Increasing Recycling Rates with EPR Policy

The Recycling Partnership supports the adoption of well-designed, effective, efficient, and equitable recycling policies. To advance this work, we set out to understand if the adoption of extended producer responsibility (EPR) programs at the state level would affect recycling rates and other key metrics. These data-driven findings serve to inform and guide policy discussions around EPR. With smart policy, recycling system change is possible in the U.S.

Currently, local governments and taxpayers bear the operational and financial responsibility for the recycling and disposal of packaging (including plastic, glass, aluminum, and steel) and printed paper. EPR policy supports local programs by requiring companies that produce materials to fund recycling programs. EPR fees can also incentivize companies to make packaging recyclable and use recycled content.

Our study of EPR for printed paper and packaging (PPP) in seven jurisdictions worldwide and in six U.S. states yielded the following key findings:

Key Findings

U.S. recycling rates are substantially lower than recycling rates in jurisdictions with EPR for packaging and printed paper (PPP).

The analysis of individual states in this study strongly indicates all U.S. states could expect an increase in their recycling rates for PPP with the implementation of an EPR law.

EPR can help ensure universal recycling access, high participation rates, and optimal participant capture behavior, as well as better infrastructure, consistent education, and stable markets.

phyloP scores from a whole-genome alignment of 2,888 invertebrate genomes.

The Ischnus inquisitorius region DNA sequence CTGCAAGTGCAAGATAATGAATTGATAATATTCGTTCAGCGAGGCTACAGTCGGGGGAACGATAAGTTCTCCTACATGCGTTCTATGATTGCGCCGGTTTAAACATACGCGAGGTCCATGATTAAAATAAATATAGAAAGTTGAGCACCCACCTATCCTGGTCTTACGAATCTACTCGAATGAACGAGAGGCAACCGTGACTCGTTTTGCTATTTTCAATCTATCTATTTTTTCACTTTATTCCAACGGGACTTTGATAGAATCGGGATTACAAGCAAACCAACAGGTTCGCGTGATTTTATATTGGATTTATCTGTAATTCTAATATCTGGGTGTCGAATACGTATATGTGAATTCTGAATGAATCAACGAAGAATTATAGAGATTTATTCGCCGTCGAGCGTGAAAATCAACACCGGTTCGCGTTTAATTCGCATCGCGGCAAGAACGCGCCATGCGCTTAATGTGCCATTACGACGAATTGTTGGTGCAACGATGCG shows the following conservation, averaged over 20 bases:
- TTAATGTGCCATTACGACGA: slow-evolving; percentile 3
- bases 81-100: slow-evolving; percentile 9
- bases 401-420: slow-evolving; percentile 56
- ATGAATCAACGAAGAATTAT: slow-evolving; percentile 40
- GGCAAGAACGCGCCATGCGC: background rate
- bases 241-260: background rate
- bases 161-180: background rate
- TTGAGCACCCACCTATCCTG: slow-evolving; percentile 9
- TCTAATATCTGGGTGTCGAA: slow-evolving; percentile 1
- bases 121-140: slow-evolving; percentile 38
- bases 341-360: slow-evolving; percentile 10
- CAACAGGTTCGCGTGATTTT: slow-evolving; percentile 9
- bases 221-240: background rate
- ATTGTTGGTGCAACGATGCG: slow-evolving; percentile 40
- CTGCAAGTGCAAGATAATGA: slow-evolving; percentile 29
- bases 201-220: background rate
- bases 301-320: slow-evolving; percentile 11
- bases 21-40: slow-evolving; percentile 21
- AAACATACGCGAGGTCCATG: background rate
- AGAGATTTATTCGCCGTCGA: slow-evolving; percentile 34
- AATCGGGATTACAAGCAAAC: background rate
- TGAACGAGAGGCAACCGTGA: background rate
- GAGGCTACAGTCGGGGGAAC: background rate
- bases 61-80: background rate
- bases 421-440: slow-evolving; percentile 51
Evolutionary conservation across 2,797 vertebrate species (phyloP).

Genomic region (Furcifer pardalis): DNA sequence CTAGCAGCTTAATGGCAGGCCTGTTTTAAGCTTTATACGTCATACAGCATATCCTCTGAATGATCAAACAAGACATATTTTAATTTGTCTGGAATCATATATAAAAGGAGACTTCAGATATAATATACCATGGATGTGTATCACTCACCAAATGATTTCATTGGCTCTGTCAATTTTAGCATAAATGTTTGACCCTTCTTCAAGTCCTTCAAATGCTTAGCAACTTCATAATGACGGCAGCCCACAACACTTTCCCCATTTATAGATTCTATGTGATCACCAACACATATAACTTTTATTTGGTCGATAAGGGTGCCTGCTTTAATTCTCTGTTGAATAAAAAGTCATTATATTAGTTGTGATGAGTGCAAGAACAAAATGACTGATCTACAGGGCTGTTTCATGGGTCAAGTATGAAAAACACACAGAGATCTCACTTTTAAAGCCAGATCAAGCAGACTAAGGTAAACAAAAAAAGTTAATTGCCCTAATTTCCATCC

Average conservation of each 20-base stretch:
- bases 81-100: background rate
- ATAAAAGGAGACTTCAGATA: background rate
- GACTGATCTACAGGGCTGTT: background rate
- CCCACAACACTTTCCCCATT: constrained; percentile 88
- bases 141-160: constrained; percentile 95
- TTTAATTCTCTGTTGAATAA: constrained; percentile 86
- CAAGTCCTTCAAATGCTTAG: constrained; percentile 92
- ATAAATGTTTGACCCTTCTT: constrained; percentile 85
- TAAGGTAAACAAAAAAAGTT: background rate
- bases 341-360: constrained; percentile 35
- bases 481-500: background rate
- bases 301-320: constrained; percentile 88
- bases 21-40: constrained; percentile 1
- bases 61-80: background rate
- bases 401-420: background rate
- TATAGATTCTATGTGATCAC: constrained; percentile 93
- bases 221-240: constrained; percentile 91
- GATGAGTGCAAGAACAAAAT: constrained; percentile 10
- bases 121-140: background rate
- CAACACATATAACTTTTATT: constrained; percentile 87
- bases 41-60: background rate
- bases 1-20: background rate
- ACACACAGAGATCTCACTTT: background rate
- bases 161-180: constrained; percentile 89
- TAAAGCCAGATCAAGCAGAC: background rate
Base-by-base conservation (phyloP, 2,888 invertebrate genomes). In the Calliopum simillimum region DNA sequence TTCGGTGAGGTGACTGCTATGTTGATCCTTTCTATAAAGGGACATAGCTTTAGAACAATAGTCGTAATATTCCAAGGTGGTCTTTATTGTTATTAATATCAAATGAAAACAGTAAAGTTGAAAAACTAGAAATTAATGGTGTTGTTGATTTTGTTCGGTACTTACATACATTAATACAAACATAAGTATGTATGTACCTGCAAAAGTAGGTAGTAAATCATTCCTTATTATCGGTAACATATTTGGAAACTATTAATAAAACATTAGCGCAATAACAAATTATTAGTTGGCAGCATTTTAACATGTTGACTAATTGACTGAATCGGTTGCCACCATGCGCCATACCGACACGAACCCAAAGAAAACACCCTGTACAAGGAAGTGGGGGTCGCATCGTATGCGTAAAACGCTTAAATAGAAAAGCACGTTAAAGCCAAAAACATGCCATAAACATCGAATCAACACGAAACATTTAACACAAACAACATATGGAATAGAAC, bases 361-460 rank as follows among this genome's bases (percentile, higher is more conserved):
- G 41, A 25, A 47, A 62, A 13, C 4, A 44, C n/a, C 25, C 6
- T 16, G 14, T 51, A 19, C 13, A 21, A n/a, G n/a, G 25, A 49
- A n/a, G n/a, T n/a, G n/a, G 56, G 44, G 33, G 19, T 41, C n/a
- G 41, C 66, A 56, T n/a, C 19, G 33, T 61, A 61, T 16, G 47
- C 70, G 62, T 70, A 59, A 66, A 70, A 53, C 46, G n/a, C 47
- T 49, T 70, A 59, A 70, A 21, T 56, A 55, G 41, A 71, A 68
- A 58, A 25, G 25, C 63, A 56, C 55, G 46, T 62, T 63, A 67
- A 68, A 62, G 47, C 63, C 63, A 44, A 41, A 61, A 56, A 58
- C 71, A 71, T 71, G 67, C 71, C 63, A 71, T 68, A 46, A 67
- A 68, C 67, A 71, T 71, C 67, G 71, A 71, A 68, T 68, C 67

The Recycling Partnership hopes the demonstrated impact of EPR for PPP on recycling rates depicted in this report will encourage stakeholders to continue supporting new EPR for PPP legislation.

Breaking down the findings

International EPR for printed paper and packaging programs have highly successful outcomes. In the U.S., a number of states have passed EPR policy, and it is likely the trend will continue. This analysis of EPR took a deep dive into worldwide EPR for printed paper and packaging programs and prospective impacts of EPR policy in a sample of U.S. states.

Evidence from jurisdictions abroad demonstrates that U.S. EPR policy will:

  1. Dramatically increase overall residential recycling rates by as much as 48 percentage points, relative to current U.S. recycling rates. For most U.S. states examined, recycling rates under EPR could be as high as 75%.
  2. Deliver nearly universal recycling access.
  3. Deliver increased participation and improve participant capture behavior to drive higher recycling rates.
  4. Boost the quantity of recycled content by increasing the supply of recyclable materials by millions of tons.
  5. Recapture between $13 million and $91 million in lost material economic value in EPR states across the country.
  6. Reduce hundreds of thousands of metric tons of climate damaging emissions in EPR states.
  7. Create thousands of jobs.

Has EPR worked abroad?